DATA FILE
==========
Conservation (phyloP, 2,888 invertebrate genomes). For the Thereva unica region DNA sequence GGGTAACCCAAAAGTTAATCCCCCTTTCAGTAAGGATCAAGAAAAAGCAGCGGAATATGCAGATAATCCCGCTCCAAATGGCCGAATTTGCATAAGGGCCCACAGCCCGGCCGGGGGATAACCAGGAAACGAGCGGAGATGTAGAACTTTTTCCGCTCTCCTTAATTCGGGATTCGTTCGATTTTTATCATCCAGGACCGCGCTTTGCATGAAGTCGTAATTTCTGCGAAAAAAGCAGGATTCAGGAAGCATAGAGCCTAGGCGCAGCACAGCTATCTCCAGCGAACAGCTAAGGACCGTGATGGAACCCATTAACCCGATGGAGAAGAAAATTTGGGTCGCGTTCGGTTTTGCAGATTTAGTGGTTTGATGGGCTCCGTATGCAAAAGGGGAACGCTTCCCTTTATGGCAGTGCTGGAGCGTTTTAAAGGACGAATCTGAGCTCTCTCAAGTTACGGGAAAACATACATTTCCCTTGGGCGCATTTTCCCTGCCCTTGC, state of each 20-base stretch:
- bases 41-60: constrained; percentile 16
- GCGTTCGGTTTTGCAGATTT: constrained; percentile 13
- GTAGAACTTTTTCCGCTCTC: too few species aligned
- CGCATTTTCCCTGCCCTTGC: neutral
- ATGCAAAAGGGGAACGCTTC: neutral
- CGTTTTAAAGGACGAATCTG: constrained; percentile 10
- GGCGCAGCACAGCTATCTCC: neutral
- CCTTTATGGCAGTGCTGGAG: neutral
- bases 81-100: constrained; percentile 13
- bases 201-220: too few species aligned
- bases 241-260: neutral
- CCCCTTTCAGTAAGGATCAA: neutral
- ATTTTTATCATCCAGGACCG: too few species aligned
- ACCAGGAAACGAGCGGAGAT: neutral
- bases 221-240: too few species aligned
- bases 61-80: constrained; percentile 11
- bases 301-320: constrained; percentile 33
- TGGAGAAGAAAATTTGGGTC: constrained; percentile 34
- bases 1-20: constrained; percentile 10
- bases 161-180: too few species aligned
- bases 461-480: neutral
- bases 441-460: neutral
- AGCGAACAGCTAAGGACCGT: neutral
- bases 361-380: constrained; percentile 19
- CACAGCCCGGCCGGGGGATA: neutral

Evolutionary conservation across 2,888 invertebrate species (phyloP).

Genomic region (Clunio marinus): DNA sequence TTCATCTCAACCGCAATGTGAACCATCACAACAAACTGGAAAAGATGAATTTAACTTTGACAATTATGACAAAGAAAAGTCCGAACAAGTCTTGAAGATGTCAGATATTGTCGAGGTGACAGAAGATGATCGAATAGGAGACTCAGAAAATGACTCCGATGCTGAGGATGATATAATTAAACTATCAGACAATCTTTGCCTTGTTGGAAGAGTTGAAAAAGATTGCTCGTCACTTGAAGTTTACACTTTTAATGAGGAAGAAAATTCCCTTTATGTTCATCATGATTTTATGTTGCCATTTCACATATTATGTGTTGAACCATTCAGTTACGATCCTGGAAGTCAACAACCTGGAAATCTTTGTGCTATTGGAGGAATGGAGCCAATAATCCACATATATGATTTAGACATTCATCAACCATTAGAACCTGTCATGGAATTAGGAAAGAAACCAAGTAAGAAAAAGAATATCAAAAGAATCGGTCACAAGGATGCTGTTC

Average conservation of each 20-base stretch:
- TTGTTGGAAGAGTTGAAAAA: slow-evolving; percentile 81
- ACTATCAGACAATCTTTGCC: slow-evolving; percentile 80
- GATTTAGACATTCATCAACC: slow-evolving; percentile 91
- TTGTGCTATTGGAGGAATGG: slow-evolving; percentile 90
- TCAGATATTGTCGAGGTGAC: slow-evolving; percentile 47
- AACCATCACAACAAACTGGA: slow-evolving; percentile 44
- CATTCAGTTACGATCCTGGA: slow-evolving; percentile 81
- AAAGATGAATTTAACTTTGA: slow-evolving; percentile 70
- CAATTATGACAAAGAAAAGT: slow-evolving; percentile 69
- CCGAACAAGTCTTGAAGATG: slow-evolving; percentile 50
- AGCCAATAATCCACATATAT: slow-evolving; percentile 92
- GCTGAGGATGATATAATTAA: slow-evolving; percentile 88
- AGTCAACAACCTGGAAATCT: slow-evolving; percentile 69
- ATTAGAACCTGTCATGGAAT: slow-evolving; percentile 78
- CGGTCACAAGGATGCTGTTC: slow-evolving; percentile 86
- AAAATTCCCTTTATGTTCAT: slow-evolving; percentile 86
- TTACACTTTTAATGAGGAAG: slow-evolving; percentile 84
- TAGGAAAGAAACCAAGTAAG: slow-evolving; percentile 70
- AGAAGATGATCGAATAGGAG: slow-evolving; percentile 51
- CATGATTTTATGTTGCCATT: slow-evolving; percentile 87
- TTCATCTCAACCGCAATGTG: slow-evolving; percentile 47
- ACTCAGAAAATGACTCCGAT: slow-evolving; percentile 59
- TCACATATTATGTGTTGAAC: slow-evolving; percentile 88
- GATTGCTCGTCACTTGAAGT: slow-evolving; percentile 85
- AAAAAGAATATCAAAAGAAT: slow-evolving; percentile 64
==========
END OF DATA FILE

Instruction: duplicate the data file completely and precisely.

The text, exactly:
Conservation (phyloP, 2,888 invertebrate genomes). For the Thereva unica region DNA sequence GGGTAACCCAAAAGTTAATCCCCCTTTCAGTAAGGATCAAGAAAAAGCAGCGGAATATGCAGATAATCCCGCTCCAAATGGCCGAATTTGCATAAGGGCCCACAGCCCGGCCGGGGGATAACCAGGAAACGAGCGGAGATGTAGAACTTTTTCCGCTCTCCTTAATTCGGGATTCGTTCGATTTTTATCATCCAGGACCGCGCTTTGCATGAAGTCGTAATTTCTGCGAAAAAAGCAGGATTCAGGAAGCATAGAGCCTAGGCGCAGCACAGCTATCTCCAGCGAACAGCTAAGGACCGTGATGGAACCCATTAACCCGATGGAGAAGAAAATTTGGGTCGCGTTCGGTTTTGCAGATTTAGTGGTTTGATGGGCTCCGTATGCAAAAGGGGAACGCTTCCCTTTATGGCAGTGCTGGAGCGTTTTAAAGGACGAATCTGAGCTCTCTCAAGTTACGGGAAAACATACATTTCCCTTGGGCGCATTTTCCCTGCCCTTGC, state of each 20-base stretch:
- bases 41-60: constrained; percentile 16
- GCGTTCGGTTTTGCAGATTT: constrained; percentile 13
- GTAGAACTTTTTCCGCTCTC: too few species aligned
- CGCATTTTCCCTGCCCTTGC: neutral
- ATGCAAAAGGGGAACGCTTC: neutral
- CGTTTTAAAGGACGAATCTG: constrained; percentile 10
- GGCGCAGCACAGCTATCTCC: neutral
- CCTTTATGGCAGTGCTGGAG: neutral
- bases 81-100: constrained; percentile 13
- bases 201-220: too few species aligned
- bases 241-260: neutral
- CCCCTTTCAGTAAGGATCAA: neutral
- ATTTTTATCATCCAGGACCG: too few species aligned
- ACCAGGAAACGAGCGGAGAT: neutral
- bases 221-240: too few species aligned
- bases 61-80: constrained; percentile 11
- bases 301-320: constrained; percentile 33
- TGGAGAAGAAAATTTGGGTC: constrained; percentile 34
- bases 1-20: constrained; percentile 10
- bases 161-180: too few species aligned
- bases 461-480: neutral
- bases 441-460: neutral
- AGCGAACAGCTAAGGACCGT: neutral
- bases 361-380: constrained; percentile 19
- CACAGCCCGGCCGGGGGATA: neutral

Evolutionary conservation across 2,888 invertebrate species (phyloP).

Genomic region (Clunio marinus): DNA sequence TTCATCTCAACCGCAATGTGAACCATCACAACAAACTGGAAAAGATGAATTTAACTTTGACAATTATGACAAAGAAAAGTCCGAACAAGTCTTGAAGATGTCAGATATTGTCGAGGTGACAGAAGATGATCGAATAGGAGACTCAGAAAATGACTCCGATGCTGAGGATGATATAATTAAACTATCAGACAATCTTTGCCTTGTTGGAAGAGTTGAAAAAGATTGCTCGTCACTTGAAGTTTACACTTTTAATGAGGAAGAAAATTCCCTTTATGTTCATCATGATTTTATGTTGCCATTTCACATATTATGTGTTGAACCATTCAGTTACGATCCTGGAAGTCAACAACCTGGAAATCTTTGTGCTATTGGAGGAATGGAGCCAATAATCCACATATATGATTTAGACATTCATCAACCATTAGAACCTGTCATGGAATTAGGAAAGAAACCAAGTAAGAAAAAGAATATCAAAAGAATCGGTCACAAGGATGCTGTTC

Average conservation of each 20-base stretch:
- TTGTTGGAAGAGTTGAAAAA: slow-evolving; percentile 81
- ACTATCAGACAATCTTTGCC: slow-evolving; percentile 80
- GATTTAGACATTCATCAACC: slow-evolving; percentile 91
- TTGTGCTATTGGAGGAATGG: slow-evolving; percentile 90
- TCAGATATTGTCGAGGTGAC: slow-evolving; percentile 47
- AACCATCACAACAAACTGGA: slow-evolving; percentile 44
- CATTCAGTTACGATCCTGGA: slow-evolving; percentile 81
- AAAGATGAATTTAACTTTGA: slow-evolving; percentile 70
- CAATTATGACAAAGAAAAGT: slow-evolving; percentile 69
- CCGAACAAGTCTTGAAGATG: slow-evolving; percentile 50
- AGCCAATAATCCACATATAT: slow-evolving; percentile 92
- GCTGAGGATGATATAATTAA: slow-evolving; percentile 88
- AGTCAACAACCTGGAAATCT: slow-evolving; percentile 69
- ATTAGAACCTGTCATGGAAT: slow-evolving; percentile 78
- CGGTCACAAGGATGCTGTTC: slow-evolving; percentile 86
- AAAATTCCCTTTATGTTCAT: slow-evolving; percentile 86
- TTACACTTTTAATGAGGAAG: slow-evolving; percentile 84
- TAGGAAAGAAACCAAGTAAG: slow-evolving; percentile 70
- AGAAGATGATCGAATAGGAG: slow-evolving; percentile 51
- CATGATTTTATGTTGCCATT: slow-evolving; percentile 87
- TTCATCTCAACCGCAATGTG: slow-evolving; percentile 47
- ACTCAGAAAATGACTCCGAT: slow-evolving; percentile 59
- TCACATATTATGTGTTGAAC: slow-evolving; percentile 88
- GATTGCTCGTCACTTGAAGT: slow-evolving; percentile 85
- AAAAAGAATATCAAAAGAAT: slow-evolving; percentile 64